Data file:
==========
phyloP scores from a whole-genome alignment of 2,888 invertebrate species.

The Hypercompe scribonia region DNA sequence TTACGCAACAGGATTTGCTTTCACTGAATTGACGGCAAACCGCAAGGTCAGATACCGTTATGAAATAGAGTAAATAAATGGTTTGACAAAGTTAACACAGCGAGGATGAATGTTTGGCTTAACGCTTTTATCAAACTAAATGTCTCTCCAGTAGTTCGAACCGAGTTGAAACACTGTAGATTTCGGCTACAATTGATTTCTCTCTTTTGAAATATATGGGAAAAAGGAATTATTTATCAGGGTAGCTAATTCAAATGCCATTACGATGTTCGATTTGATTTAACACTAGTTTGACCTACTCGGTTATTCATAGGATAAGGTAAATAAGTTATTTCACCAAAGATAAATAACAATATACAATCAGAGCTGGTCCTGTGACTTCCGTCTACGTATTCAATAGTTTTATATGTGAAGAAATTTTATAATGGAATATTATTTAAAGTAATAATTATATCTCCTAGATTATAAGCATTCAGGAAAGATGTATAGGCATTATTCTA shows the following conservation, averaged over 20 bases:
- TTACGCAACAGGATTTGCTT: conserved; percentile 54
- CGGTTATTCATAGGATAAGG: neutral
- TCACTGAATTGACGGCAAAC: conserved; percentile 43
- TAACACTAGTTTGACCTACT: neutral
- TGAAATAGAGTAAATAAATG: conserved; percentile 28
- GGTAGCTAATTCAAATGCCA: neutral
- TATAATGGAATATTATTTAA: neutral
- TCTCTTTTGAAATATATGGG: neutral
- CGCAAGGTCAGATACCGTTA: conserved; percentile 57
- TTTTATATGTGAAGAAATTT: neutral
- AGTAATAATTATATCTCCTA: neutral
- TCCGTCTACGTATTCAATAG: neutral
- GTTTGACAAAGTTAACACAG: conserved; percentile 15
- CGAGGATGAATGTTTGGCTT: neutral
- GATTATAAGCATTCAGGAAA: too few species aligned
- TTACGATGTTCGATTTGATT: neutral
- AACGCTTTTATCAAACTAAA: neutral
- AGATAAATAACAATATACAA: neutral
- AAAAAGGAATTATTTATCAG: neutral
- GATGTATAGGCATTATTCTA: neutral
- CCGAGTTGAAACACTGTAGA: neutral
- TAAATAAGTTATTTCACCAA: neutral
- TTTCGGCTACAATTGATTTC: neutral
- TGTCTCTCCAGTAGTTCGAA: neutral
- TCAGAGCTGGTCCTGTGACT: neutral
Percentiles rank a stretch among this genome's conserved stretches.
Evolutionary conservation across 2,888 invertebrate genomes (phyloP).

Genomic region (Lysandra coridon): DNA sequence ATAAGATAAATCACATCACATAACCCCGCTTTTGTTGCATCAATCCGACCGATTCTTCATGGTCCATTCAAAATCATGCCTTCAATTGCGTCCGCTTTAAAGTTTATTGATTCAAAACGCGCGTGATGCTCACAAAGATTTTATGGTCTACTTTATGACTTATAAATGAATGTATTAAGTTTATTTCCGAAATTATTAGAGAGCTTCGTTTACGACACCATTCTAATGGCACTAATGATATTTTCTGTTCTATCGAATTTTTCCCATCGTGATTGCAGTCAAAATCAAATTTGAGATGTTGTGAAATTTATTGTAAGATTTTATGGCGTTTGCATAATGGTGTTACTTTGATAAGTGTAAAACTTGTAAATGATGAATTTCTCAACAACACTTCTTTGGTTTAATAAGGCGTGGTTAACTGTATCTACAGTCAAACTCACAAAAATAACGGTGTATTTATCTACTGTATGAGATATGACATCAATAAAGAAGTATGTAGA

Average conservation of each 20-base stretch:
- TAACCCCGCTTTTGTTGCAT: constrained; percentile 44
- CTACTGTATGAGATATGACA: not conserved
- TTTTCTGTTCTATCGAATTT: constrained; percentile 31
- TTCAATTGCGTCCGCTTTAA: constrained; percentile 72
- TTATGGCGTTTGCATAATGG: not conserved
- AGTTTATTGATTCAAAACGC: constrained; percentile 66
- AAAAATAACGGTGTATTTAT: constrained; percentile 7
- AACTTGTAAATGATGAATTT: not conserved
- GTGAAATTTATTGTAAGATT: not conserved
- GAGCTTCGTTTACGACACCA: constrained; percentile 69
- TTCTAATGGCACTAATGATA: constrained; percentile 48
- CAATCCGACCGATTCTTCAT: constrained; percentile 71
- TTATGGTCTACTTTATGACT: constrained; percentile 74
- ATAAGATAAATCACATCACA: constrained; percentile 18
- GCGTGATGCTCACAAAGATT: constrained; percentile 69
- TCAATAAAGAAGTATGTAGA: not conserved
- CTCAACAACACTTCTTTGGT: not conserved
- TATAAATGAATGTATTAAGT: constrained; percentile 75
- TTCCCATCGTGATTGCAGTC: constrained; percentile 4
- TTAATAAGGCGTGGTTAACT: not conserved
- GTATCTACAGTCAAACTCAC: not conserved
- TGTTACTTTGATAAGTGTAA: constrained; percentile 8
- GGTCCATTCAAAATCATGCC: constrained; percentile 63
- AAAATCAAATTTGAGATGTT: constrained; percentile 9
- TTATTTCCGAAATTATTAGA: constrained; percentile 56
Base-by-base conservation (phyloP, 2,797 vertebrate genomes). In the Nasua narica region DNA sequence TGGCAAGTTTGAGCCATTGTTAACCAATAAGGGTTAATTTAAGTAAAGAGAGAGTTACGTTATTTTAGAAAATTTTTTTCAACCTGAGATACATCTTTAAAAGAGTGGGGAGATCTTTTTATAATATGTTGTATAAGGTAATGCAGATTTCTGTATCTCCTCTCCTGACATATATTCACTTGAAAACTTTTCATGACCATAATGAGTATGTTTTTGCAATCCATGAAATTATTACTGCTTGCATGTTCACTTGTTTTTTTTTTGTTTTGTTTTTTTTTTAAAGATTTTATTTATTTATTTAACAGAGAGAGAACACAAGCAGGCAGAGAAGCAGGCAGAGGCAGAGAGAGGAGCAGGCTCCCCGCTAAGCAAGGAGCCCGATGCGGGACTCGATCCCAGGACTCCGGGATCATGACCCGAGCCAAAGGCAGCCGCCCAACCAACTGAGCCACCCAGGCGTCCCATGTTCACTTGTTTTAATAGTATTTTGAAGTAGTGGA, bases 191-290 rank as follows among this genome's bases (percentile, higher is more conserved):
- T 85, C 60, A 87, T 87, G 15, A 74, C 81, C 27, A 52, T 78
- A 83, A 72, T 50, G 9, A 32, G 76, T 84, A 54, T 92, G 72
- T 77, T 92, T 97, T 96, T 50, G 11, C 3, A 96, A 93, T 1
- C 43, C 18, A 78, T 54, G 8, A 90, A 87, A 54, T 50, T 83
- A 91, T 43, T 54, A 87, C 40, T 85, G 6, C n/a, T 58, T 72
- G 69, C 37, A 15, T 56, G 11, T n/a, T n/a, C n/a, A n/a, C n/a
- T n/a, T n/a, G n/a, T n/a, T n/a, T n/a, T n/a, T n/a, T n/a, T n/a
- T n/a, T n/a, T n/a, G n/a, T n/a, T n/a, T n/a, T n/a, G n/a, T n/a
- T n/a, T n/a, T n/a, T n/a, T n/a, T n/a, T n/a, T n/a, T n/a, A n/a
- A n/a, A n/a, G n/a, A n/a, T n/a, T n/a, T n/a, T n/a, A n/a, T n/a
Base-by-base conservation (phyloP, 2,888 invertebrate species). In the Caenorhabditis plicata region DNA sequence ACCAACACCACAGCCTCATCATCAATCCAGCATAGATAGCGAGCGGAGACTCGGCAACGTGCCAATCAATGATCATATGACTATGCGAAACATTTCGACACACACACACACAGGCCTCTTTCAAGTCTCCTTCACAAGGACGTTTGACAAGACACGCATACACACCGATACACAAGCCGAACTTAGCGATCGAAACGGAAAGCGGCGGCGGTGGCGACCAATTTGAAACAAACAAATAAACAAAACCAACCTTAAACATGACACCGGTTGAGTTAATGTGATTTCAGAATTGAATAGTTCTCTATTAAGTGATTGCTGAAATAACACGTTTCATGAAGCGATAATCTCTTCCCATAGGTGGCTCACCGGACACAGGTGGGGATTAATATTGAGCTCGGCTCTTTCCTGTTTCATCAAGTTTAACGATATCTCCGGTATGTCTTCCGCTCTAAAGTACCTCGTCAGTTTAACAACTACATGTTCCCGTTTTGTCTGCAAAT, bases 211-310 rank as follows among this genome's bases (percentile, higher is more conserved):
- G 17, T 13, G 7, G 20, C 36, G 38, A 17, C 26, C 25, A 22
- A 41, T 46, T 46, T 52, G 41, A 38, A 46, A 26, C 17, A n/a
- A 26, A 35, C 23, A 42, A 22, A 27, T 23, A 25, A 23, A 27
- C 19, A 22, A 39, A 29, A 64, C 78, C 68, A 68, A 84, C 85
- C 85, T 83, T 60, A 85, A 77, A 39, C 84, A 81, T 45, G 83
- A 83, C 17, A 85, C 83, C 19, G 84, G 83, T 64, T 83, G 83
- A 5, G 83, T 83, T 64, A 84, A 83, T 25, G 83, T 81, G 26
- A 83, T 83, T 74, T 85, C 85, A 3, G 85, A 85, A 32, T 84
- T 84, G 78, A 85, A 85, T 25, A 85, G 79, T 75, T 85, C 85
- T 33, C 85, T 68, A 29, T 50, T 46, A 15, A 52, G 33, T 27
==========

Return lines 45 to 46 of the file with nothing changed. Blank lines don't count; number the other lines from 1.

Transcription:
- ATAAGATAAATCACATCACA: constrained; percentile 18
- GCGTGATGCTCACAAAGATT: constrained; percentile 69